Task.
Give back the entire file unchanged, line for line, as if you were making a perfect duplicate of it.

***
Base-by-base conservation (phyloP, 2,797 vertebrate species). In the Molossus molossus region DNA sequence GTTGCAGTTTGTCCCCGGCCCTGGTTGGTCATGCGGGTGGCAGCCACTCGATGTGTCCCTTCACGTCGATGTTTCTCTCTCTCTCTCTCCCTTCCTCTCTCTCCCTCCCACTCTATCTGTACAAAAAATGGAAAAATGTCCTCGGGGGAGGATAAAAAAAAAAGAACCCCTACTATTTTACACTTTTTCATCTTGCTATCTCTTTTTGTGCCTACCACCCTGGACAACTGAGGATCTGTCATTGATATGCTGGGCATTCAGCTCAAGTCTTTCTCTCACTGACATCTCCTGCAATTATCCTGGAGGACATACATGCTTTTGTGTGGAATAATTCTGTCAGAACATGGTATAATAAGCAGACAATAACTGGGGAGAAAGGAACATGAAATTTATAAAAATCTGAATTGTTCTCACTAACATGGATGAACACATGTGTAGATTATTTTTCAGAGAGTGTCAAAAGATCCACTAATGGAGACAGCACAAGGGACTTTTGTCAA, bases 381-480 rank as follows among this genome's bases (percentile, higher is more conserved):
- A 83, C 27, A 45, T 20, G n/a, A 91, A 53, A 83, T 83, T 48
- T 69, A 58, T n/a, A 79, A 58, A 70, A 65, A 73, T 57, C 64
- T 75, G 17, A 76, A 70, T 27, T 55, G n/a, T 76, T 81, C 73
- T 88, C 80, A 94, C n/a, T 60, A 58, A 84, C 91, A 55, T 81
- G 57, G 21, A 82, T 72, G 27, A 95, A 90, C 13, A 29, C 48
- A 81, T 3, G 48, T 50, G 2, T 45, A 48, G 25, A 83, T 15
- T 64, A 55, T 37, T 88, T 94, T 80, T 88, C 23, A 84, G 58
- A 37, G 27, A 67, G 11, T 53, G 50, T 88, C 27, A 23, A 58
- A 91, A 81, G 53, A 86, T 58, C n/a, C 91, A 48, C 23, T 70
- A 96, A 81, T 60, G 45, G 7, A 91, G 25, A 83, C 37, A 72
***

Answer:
Base-by-base conservation (phyloP, 2,797 vertebrate species). In the Molossus molossus region DNA sequence GTTGCAGTTTGTCCCCGGCCCTGGTTGGTCATGCGGGTGGCAGCCACTCGATGTGTCCCTTCACGTCGATGTTTCTCTCTCTCTCTCTCCCTTCCTCTCTCTCCCTCCCACTCTATCTGTACAAAAAATGGAAAAATGTCCTCGGGGGAGGATAAAAAAAAAAGAACCCCTACTATTTTACACTTTTTCATCTTGCTATCTCTTTTTGTGCCTACCACCCTGGACAACTGAGGATCTGTCATTGATATGCTGGGCATTCAGCTCAAGTCTTTCTCTCACTGACATCTCCTGCAATTATCCTGGAGGACATACATGCTTTTGTGTGGAATAATTCTGTCAGAACATGGTATAATAAGCAGACAATAACTGGGGAGAAAGGAACATGAAATTTATAAAAATCTGAATTGTTCTCACTAACATGGATGAACACATGTGTAGATTATTTTTCAGAGAGTGTCAAAAGATCCACTAATGGAGACAGCACAAGGGACTTTTGTCAA, bases 381-480 rank as follows among this genome's bases (percentile, higher is more conserved):
- A 83, C 27, A 45, T 20, G n/a, A 91, A 53, A 83, T 83, T 48
- T 69, A 58, T n/a, A 79, A 58, A 70, A 65, A 73, T 57, C 64
- T 75, G 17, A 76, A 70, T 27, T 55, G n/a, T 76, T 81, C 73
- T 88, C 80, A 94, C n/a, T 60, A 58, A 84, C 91, A 55, T 81
- G 57, G 21, A 82, T 72, G 27, A 95, A 90, C 13, A 29, C 48
- A 81, T 3, G 48, T 50, G 2, T 45, A 48, G 25, A 83, T 15
- T 64, A 55, T 37, T 88, T 94, T 80, T 88, C 23, A 84, G 58
- A 37, G 27, A 67, G 11, T 53, G 50, T 88, C 27, A 23, A 58
- A 91, A 81, G 53, A 86, T 58, C n/a, C 91, A 48, C 23, T 70
- A 96, A 81, T 60, G 45, G 7, A 91, G 25, A 83, C 37, A 72